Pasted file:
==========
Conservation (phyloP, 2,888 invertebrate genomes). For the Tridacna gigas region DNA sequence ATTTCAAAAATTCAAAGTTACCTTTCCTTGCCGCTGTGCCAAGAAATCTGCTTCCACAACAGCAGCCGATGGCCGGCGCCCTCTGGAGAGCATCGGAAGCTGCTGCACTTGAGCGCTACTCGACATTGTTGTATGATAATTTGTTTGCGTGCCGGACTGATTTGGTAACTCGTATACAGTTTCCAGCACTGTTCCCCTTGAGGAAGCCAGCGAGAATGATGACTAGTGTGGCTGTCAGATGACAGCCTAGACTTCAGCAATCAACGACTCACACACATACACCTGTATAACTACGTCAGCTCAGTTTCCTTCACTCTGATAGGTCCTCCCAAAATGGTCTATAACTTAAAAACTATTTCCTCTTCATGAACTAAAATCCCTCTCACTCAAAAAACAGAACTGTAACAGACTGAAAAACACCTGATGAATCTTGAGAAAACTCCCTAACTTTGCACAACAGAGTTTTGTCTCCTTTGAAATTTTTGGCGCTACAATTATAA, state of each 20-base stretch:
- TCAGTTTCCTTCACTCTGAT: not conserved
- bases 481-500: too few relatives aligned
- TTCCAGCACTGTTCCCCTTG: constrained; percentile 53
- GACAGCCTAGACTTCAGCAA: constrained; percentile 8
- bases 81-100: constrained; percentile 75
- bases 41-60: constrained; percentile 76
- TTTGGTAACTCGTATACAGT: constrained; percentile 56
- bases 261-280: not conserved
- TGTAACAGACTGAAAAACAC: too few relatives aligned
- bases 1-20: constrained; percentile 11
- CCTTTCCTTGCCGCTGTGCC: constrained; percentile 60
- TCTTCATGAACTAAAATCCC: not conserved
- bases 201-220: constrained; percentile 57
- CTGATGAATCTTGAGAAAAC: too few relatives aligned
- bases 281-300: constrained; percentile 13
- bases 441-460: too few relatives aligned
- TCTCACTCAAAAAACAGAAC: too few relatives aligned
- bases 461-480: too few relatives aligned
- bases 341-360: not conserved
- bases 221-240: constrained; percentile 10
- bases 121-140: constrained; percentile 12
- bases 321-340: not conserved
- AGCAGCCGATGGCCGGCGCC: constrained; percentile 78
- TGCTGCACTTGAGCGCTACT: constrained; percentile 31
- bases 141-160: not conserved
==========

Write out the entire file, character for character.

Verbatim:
Conservation (phyloP, 2,888 invertebrate genomes). For the Tridacna gigas region DNA sequence ATTTCAAAAATTCAAAGTTACCTTTCCTTGCCGCTGTGCCAAGAAATCTGCTTCCACAACAGCAGCCGATGGCCGGCGCCCTCTGGAGAGCATCGGAAGCTGCTGCACTTGAGCGCTACTCGACATTGTTGTATGATAATTTGTTTGCGTGCCGGACTGATTTGGTAACTCGTATACAGTTTCCAGCACTGTTCCCCTTGAGGAAGCCAGCGAGAATGATGACTAGTGTGGCTGTCAGATGACAGCCTAGACTTCAGCAATCAACGACTCACACACATACACCTGTATAACTACGTCAGCTCAGTTTCCTTCACTCTGATAGGTCCTCCCAAAATGGTCTATAACTTAAAAACTATTTCCTCTTCATGAACTAAAATCCCTCTCACTCAAAAAACAGAACTGTAACAGACTGAAAAACACCTGATGAATCTTGAGAAAACTCCCTAACTTTGCACAACAGAGTTTTGTCTCCTTTGAAATTTTTGGCGCTACAATTATAA, state of each 20-base stretch:
- TCAGTTTCCTTCACTCTGAT: not conserved
- bases 481-500: too few relatives aligned
- TTCCAGCACTGTTCCCCTTG: constrained; percentile 53
- GACAGCCTAGACTTCAGCAA: constrained; percentile 8
- bases 81-100: constrained; percentile 75
- bases 41-60: constrained; percentile 76
- TTTGGTAACTCGTATACAGT: constrained; percentile 56
- bases 261-280: not conserved
- TGTAACAGACTGAAAAACAC: too few relatives aligned
- bases 1-20: constrained; percentile 11
- CCTTTCCTTGCCGCTGTGCC: constrained; percentile 60
- TCTTCATGAACTAAAATCCC: not conserved
- bases 201-220: constrained; percentile 57
- CTGATGAATCTTGAGAAAAC: too few relatives aligned
- bases 281-300: constrained; percentile 13
- bases 441-460: too few relatives aligned
- TCTCACTCAAAAAACAGAAC: too few relatives aligned
- bases 461-480: too few relatives aligned
- bases 341-360: not conserved
- bases 221-240: constrained; percentile 10
- bases 121-140: constrained; percentile 12
- bases 321-340: not conserved
- AGCAGCCGATGGCCGGCGCC: constrained; percentile 78
- TGCTGCACTTGAGCGCTACT: constrained; percentile 31
- bases 141-160: not conserved